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DEF Storage and Handling

DEF Storage and Handling

Ignore the haters. Diesel is awesome, and diesel exhaust fluid makes it nearly perfect. Knowing how to store and handle DEF will ensure you get most perfect miles out of your diesel vehicle or fleet.

Diesel’s biggest downside is downstream of the final stroke: the exhaust or, the industry’s favorite term, the emissions. Diesel’s particulate emissions – the ones that make some pickup trucks look like six-wheeled early 20th century coal plants - are easily removed by a filter in the exhaust line. But filters can’t remove exhaust gases that are dangerous at the molecular level. Nitrogen oxides – which you’ll often see as NOx (NOx, noxious, right?) - are the major emissions of concern. NOx are carcinogenic, and are a major contributor to smog.

Diesel exhaust fluid breaks down NOx, leaving nitrogen, water and carbon dioxide as the output of your exhaust pipe.

What is DEF, and what does that tell us about storage and handling requirements?

DEF is a pure form of urea at a 32.5% concentration in deionized water. Urea is a relatively simple, naturally occurring chemical that has many natural and commercial uses, particularly as an agricultural fertilizer.

Even though DEF only has two components, they both set constraints on storage conditions.

DEF freezes at 12°F (-11°C), and while freeze-thaw cycles do not degrade DEF, it should be maintained as a liquid. The upper temperature limit is both more flexible and more impactful. As storage temperature rises above 50°F, its shelf life starts to decrease. Keeping below 65°F maintains a shelf life of about two years, with the shelf life dropping to about a year when the storage temperature rises to 77°F. Minimizing temperature fluctuations will maximize the lifespan and quality.

Deioinized water attracts and absorbs minerals, salts and gases from anything it contacts, including the air and even some metals. Consequently, deioinized water will become “unpure” relatively quickly when exposed to the open air; and can cause some metal corrosion, notably on carbon steel.

DEF storage and equipment best practices

Maintaining the purity of DEF is a primary consideration in storage, transport and transfer. DEF systems should be closed systems to prevent contamination from the air, and should be dedicated to the product to prevent contamination from other fluids.

Many DEF filling systems have built-in interlocks to ensure that only DEF passes from one part of the system to another, and ensure that only components used in DEF handling are introduced into the system. For example, a DEF tank and filling nozzle will have a complementary size and shape, and a magnetic interlock to ensure the fill valve and nozzle “recognize” each other as DEF system components. This prevents a distracted user, for example, from accidentally putting something other than DEF into the DEF storage tanks; and prevents a user from using a funnel from a different application, which could introduce contaminants from whatever that funnel had previously been exposed to.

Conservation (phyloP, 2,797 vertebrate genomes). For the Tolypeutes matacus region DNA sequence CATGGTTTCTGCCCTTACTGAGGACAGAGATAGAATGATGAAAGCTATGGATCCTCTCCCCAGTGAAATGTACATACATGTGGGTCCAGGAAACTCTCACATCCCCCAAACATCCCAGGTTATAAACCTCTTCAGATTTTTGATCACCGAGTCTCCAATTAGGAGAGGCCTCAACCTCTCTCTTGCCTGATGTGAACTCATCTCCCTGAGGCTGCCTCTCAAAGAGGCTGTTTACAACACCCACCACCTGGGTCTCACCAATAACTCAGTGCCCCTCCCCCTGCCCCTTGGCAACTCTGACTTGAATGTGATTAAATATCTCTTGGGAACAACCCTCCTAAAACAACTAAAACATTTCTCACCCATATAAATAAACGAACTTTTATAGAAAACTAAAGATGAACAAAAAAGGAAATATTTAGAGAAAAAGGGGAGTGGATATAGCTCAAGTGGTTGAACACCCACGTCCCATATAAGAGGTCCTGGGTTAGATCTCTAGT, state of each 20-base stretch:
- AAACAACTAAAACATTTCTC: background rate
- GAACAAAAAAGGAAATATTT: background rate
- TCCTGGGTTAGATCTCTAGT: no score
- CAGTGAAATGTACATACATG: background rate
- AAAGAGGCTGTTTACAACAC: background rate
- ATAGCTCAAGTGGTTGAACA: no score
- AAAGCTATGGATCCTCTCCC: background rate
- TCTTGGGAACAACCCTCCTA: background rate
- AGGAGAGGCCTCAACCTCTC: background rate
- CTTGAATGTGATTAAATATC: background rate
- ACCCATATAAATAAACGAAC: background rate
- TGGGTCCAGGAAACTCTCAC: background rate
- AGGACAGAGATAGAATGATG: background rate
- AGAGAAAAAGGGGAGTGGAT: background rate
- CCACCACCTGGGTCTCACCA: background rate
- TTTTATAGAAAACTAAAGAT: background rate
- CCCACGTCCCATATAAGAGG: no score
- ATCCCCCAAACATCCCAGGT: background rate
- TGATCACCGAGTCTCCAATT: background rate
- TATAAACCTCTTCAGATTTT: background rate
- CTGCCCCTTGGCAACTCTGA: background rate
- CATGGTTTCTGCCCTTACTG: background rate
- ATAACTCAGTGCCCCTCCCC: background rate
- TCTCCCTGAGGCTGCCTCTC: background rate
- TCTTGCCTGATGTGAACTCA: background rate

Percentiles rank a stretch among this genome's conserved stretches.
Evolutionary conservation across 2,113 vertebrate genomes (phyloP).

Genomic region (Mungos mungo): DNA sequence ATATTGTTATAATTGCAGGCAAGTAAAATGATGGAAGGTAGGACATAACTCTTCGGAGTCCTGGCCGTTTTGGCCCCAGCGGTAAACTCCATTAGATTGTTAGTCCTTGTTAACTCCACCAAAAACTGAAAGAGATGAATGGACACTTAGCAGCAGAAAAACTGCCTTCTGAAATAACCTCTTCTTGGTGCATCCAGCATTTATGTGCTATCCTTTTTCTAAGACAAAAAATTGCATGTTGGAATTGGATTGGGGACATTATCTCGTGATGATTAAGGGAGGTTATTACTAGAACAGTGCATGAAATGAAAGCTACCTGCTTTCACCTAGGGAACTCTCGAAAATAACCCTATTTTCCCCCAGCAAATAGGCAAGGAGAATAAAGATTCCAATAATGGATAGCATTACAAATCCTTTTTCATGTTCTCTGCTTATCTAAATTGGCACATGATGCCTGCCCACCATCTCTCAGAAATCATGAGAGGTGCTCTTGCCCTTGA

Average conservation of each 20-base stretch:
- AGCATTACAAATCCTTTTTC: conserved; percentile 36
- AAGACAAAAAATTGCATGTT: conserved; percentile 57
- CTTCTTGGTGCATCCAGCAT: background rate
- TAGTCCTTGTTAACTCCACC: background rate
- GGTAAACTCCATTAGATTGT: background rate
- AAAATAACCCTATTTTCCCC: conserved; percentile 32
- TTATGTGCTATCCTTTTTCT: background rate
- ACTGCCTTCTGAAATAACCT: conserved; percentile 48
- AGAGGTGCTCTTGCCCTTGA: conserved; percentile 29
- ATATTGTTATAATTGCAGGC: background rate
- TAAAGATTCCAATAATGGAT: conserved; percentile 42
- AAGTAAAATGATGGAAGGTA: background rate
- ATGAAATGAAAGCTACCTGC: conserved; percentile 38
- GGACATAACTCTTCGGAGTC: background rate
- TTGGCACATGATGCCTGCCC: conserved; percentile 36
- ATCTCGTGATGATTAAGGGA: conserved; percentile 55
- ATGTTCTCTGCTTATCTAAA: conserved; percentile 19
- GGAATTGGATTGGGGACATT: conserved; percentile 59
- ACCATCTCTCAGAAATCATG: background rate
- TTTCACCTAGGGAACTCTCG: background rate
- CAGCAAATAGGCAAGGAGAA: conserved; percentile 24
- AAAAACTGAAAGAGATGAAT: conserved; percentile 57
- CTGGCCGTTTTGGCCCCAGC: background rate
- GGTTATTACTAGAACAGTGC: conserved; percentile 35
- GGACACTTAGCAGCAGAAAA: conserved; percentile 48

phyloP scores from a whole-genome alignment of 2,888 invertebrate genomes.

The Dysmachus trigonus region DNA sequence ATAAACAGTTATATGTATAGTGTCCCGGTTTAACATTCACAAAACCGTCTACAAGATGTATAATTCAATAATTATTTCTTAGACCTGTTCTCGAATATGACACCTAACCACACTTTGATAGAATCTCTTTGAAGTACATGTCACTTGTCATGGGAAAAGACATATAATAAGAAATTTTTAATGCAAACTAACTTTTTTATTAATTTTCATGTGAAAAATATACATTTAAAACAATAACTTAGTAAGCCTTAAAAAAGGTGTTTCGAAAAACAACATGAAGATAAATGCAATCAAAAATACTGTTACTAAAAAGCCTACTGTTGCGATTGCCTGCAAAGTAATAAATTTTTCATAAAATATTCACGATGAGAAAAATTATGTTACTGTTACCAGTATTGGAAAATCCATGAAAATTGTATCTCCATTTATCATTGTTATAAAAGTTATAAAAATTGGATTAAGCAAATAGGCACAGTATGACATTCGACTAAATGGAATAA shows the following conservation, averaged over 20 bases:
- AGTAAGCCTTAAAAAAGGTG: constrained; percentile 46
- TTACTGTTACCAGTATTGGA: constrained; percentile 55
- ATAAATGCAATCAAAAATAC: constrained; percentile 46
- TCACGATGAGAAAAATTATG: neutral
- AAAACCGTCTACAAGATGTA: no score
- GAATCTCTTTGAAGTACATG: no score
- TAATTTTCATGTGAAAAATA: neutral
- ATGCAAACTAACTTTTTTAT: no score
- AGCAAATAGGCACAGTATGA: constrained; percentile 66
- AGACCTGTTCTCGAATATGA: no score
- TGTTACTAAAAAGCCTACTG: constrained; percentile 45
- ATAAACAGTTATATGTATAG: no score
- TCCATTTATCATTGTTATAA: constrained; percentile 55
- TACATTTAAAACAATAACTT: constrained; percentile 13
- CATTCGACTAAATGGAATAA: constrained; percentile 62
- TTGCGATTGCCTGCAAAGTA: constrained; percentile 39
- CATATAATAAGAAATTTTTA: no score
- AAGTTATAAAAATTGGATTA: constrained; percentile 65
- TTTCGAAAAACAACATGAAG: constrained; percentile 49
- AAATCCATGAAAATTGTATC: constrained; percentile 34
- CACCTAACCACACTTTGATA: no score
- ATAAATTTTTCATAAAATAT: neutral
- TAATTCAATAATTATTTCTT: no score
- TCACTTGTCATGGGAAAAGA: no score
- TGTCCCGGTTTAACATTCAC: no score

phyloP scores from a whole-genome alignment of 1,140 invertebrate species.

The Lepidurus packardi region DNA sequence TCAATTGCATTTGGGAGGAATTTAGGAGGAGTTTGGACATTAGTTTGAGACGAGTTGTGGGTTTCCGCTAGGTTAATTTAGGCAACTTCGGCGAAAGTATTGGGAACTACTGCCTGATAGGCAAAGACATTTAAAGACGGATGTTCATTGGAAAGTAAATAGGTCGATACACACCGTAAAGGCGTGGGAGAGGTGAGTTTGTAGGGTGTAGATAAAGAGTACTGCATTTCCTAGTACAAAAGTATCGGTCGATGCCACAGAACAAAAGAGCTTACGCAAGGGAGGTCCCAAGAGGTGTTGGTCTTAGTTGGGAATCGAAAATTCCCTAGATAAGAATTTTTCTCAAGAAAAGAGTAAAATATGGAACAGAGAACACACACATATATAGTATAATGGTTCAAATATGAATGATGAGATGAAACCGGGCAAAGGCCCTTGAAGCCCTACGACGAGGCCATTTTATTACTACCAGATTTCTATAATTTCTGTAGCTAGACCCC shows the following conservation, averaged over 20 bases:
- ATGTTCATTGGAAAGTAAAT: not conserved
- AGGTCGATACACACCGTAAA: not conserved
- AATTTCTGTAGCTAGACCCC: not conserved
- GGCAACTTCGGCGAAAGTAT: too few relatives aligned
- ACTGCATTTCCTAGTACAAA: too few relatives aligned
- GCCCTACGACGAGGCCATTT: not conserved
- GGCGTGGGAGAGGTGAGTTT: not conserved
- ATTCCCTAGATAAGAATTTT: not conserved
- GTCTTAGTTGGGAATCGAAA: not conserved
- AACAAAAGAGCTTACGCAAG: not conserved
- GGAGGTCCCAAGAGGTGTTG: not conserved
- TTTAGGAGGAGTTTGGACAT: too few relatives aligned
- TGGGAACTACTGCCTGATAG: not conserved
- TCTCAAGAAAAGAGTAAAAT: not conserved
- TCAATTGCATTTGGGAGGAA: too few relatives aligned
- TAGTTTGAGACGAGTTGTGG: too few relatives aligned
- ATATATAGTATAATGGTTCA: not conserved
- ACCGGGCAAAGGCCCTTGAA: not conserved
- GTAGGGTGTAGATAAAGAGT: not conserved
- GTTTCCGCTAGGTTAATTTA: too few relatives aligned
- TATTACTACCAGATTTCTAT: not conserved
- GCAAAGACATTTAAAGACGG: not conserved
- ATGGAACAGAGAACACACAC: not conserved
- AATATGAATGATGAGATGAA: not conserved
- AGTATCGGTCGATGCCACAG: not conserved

Along the same lines, at the level of the end user, the DEF tank on a vehicle is designed to look nothing like the fuel tank; and frequently the filling spout is not located near the fuel tank’s to ensure that a distracted user never puts DEF into a diesel tank, or vice versa. The urea in it would seriously corrode the fuel lines. An immediate system flush would just be the start of lengthy and extended maintenance, inspections and rebuilding. Putting diesel into a vehicle’s DEF tank wouldn’t be as catastrophic on the DEF system, but it definitely would not be good for anything in that system. And, wow, what a waste of diesel at a time when we can’t be doing that.

Also helping users distinguish DEF from other common fluids is a blue dye that is often added to it. This doesn’t change the underlying chemistry at all nor affect performance in any way. It’s just a helpful measure of backup reminding you “This is DEF. This is what you want to be working with right now, right?”

Temperature control is the secondary consideration for storage and handling. Depending on your throughput of DEF, it may not be much of a concern at all: the potentially degrading effects of high temperatures only kick in after some passage of time. If a given quantity of DEF is only stored for a short time before going into a vehicle, then keeping the temperature below 70 or 80°F will not be a big deal.

If, though, you expect to store a batch for more than a few months, there are various passive and active temperature controllers (e.g., insulated tank wrappings) to keep DEF in the “max shelf life” part of the temperature range. Obviously, your geographic location will shape your needs significantly.

The full details for diesel exhaust fluid storage and handling requirements, including the material recommendations for tanks, piping, tubing and nozzles, are in ISO 22241-3:2017. If you have any questions about diesel exhaust fluid in the southeast, Whatley Oil is standing by to answer them and help you find the right products and solutions.

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